Walking is a way to stay active, increase the muscle strength in your legs and improve your cardiac health. Despite all these benefits, if your hips hurt after walking, it may be a sign of injury or an underlying medical condition. Understanding the possible causes of hip pain will help you adjust your activity level and pursue the appropriate treatments.
Hip pain after walking can be caused by inflammation of structures such as muscles, tendons or bursa in your hip joints.
Too Much, Too Soon
Hip pain after walking — particularly after walking for an extended period of time — might just be strain from overuse of your leg muscles. According to Mayo Clinic, self-care for a muscle strain includes rest from aggravating activities and applying ice for 15 to 20 minutes, every few hours, for a few days. You might find it easier to sit in a bathtub of ice and water to treat both hips at once.
Hip Pain After Walking
Osteoarthritis can cause hip pain after walking. Osteoarthritis often occurs with age, causing the cartilage in a joint to break down, resulting in inflammation and pain. Hip joints are commonly affected by this condition, and walking puts a great deal of pressure through the hip joints. Pain from osteoarthritis is often treated with medications, but the underlying condition cannot be fixed.
Bothering the Bursae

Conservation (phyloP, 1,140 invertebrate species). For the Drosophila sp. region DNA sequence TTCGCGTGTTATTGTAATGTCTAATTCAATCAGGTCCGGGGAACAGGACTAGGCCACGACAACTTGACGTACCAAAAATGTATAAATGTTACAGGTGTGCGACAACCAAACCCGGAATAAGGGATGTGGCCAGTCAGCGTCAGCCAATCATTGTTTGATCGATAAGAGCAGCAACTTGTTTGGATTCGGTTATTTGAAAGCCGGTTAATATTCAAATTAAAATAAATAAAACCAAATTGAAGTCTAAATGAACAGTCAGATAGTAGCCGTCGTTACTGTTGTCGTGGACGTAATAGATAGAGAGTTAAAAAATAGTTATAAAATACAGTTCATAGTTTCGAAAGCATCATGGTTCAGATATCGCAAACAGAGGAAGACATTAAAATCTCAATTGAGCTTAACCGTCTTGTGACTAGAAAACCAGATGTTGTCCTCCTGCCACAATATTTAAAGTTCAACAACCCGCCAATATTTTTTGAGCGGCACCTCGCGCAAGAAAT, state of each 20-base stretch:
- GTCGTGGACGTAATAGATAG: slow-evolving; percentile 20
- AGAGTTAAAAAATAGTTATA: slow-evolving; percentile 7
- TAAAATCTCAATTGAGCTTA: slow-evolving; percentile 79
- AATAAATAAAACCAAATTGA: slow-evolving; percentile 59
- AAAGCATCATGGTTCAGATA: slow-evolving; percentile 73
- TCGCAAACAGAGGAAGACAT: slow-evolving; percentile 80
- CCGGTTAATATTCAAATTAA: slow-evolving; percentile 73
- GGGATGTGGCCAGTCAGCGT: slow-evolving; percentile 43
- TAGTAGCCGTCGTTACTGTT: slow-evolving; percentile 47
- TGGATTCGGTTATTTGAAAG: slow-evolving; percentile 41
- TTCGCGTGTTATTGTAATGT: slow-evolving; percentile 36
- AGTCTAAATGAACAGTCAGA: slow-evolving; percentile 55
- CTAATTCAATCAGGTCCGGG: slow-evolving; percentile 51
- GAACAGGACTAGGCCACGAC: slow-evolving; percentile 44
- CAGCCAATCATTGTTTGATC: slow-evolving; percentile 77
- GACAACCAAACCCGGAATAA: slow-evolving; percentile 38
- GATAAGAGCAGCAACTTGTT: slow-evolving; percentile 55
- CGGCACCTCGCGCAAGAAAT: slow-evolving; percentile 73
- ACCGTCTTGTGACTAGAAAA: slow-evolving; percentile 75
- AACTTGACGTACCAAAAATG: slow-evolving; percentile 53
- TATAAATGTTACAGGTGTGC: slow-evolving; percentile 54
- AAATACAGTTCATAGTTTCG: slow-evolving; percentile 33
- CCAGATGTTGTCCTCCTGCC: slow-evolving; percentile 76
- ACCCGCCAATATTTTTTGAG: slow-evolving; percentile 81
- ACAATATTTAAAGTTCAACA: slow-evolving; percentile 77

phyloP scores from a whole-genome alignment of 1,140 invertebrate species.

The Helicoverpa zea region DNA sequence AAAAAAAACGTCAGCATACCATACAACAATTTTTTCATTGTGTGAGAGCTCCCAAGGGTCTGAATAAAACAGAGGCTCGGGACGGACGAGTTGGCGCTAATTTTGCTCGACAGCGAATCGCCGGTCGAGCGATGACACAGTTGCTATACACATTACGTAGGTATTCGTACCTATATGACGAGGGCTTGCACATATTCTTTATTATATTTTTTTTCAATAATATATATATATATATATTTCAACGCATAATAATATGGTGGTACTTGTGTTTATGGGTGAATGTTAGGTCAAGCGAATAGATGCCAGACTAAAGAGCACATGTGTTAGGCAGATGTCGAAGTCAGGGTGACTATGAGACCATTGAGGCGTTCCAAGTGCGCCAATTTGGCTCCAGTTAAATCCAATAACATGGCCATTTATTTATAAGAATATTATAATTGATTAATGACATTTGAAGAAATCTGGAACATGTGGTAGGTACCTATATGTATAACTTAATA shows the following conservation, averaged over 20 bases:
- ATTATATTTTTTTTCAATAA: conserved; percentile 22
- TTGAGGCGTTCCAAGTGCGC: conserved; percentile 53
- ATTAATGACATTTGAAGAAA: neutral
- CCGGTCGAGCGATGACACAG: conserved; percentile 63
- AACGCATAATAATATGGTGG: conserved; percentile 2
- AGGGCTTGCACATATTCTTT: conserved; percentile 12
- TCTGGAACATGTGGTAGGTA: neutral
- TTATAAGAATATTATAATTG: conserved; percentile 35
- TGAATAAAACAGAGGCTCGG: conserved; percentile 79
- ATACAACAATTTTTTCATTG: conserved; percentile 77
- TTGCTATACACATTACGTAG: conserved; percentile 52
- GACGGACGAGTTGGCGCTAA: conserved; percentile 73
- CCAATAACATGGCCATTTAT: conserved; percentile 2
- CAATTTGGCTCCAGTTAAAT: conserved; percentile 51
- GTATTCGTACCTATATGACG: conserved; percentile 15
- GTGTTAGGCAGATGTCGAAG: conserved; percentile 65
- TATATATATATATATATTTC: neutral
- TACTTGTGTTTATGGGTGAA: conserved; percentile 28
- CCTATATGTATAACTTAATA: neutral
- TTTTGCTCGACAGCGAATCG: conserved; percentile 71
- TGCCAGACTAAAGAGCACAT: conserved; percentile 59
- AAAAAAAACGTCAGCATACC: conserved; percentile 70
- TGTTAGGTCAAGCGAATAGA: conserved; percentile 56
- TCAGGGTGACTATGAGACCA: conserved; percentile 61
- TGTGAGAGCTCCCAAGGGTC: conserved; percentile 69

Inflammation of the bursae — or fluid-filled sacs that help lubricate joints — may also cause pain in your hips after long periods of walking. According to the Academy of Orthopaedic Surgeons, repeated friction of an inflamed bursa can lead to bursitis — a painful condition that can worsen when left untreated.
Pain from bursitis often worsens with activities such as prolonged walking, climbing stairs and standing up from a seated position. You might also wake up in the night if you roll onto the affected side.
Tend to Your Tendons
Tendonitis can cause sore hips after exercises such as walking. This condition is characterized by inflammation of connective tissue structures that attach your muscles to bone. Repeated stress on these structures can lead to inflammation or even microtearing — particularly if you aren't used to walking long distances.
Consider Other Exercise Options
Having hip pain after walking doesn't mean you have to stop exercising. In fact, there are plenty of options that put little to no pressure through your hip joints. Walking in a pool reduces the amount of stress through your hips significantly. Consider swimming or taking a water aerobics class to boost your heart health.
Recumbent steppers or bicycles allow you to strengthen your heart and leg muscles without supporting your body weight through your legs. If you are dead-set on walking, go for shorted distances and avoid hills.
See a Doctor
If your hip pain does not begin to improve within a few days of your walking excursion, see a doctor. If you are unable to bear weight on your legs due to hip pain, seek immediate medical attention to rule out bone-related injury.